Iola family strong on military

Register City Editor

Becky French poses with sons Nick Myers, left, a senior airman home on furlough from Iraq, and Zach Myers, who just finished Army basic training.

Tales about the military are second nature when Iolan Becky French’s four sons all get together, as they have been now and again during the Thanksgiving holiday period.
Zach French is just out of Army basic training and Senior Airman Nick Myers is home on furlough during his fourth deployment to Iraq. Jacob French, who lives in Topeka and works as an Iola firefighter and EMT, was in damage control during his Navy days. Ben Myers, employed at Cameron Surface Systems, was an Army combat engineer and served in Iraq.
Nick Myers is stationed at a U.S. air base at Balac, north of Baghdad. He is chief of a three-man crew that maintains the C-130 Hercules, the Air Force’s workhorse cargo plane.
“My crew looks after its electronics, hydraulics and engines and I’m responsible for making sure it meets scheduled missions,” Myers said.
Flying frequently in what still are stressful combat circumstances, it is not unusual for a Hercules aircraft to encounter problems that forces it to abort a mission and land down range.
When that occurs, “we to go and recover it,” Myers said. That involves repairs in the field, which can put Myers and his crew in harm’s way.
Off-base missions don’t happen too often, though, Myers said, “The Hercules is a tough aircraft. It could land on one of the gravel roads around Iola.”
Myers is a 2006 graduate of Iola High School. After graduation he followed the route of his brothers into the military. “That’s where I belonged,” he surmised. He intends to make the Air Force a career and anticipates being deployed to Afghanistan, where the war on terror has heated up in the past few months, after his current tour in Iraq is completed.
Hostilities in Iraq haven’t subsided altogether, Myers said, but aren’t as intense as they were.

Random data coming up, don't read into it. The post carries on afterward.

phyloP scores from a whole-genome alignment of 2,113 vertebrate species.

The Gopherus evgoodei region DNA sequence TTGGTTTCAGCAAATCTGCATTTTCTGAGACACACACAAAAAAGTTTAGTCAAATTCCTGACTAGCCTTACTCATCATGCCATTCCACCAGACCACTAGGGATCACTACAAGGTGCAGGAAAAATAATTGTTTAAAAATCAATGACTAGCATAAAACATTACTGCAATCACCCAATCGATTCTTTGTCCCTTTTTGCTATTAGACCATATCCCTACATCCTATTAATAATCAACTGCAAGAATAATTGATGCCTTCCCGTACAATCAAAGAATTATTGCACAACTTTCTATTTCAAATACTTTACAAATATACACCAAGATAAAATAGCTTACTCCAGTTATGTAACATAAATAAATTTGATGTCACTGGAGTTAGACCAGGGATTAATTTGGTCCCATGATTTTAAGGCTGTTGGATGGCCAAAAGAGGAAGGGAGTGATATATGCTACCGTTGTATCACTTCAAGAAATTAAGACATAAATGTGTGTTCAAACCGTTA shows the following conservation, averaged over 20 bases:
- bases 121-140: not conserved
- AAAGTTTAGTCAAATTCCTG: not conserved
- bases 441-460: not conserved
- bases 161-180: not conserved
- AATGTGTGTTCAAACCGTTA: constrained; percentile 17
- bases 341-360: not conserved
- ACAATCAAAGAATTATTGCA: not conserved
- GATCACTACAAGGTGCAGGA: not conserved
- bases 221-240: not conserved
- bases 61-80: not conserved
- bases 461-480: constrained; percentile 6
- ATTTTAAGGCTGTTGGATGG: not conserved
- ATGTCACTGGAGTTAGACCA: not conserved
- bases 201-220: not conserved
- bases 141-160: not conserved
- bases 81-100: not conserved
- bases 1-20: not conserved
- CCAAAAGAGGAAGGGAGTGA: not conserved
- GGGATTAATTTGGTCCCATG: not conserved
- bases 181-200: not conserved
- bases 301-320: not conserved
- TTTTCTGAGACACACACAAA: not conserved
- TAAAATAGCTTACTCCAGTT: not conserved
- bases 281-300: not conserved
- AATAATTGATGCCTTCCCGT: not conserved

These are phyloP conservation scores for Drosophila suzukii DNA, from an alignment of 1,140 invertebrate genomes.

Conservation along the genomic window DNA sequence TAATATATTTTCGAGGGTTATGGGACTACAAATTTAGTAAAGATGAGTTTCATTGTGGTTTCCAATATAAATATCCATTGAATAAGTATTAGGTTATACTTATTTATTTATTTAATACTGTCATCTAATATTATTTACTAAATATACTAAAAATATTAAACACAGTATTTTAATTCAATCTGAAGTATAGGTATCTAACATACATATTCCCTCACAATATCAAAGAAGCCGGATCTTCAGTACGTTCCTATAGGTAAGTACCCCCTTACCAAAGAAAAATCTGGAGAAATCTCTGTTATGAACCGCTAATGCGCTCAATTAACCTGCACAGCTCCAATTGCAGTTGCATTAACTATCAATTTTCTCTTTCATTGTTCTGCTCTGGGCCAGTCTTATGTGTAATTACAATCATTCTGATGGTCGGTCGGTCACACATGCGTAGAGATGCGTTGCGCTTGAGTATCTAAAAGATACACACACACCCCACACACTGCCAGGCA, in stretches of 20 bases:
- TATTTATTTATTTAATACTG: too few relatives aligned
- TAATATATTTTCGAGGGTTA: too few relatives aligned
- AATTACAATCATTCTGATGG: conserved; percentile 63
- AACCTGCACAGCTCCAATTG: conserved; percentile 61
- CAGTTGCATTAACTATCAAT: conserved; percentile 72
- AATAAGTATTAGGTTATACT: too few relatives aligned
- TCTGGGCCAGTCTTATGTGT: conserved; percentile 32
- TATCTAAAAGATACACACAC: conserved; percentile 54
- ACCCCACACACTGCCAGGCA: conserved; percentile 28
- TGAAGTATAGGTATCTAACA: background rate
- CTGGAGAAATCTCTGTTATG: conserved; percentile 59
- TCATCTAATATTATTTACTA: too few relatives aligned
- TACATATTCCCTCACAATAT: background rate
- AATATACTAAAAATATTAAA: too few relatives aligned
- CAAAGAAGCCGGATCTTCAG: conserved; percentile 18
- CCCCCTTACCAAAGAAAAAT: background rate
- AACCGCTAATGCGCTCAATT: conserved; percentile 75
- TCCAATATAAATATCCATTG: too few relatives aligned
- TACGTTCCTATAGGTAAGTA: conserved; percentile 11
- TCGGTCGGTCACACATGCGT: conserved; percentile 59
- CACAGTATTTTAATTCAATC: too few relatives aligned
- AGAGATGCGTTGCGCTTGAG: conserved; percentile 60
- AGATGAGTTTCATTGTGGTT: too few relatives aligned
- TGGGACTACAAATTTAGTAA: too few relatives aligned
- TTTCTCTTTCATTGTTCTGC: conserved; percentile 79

“Used to be we’d have seven or eight mortar attacks a day,” he said of his location. “Now, it’s down to one or two a week.”
Even so, it’s not a stroll in the park, Myers allowed. There have been some close calls, he said, without going into specifics.
“We have made a lot of progress in Iraq,” he said of achieving military objectives and stabilizing the country’s government.
Day-to-day life can even gets a little humdrum, he said. The weather is a challenge. During the warmer times of the year temperatures reach 120 degrees during the day and sometimes don’t fall below 100 at night. In winter, they range from the 40s at night to 50s during the day. In December 2007, snow fell on Balac, “the first time in nine years. That was something, to see it snow in the desert.”

WITH HIS basic and individual training completed, Zach French next will concentrate on completing his second year of college at Independence Community College, where he is enrolled on a football scholarship.
“I was recruited as a tackle,” said Zach at 6-foot-3, “but I lost so much weight in basic (training) that they’re going to switch me to tight end.”
French graduated from IHS in May. After earning his associate’s degree — he completed most of his first-year requirements at Allen County Community College while in high school — French, 18, intends to volunteer for deployment to Iraq and then pursue a military career in the Kansas National Guard. He has been a member of an 891st Engineer Battalion unit at Coffeyville the past year-and-a-half.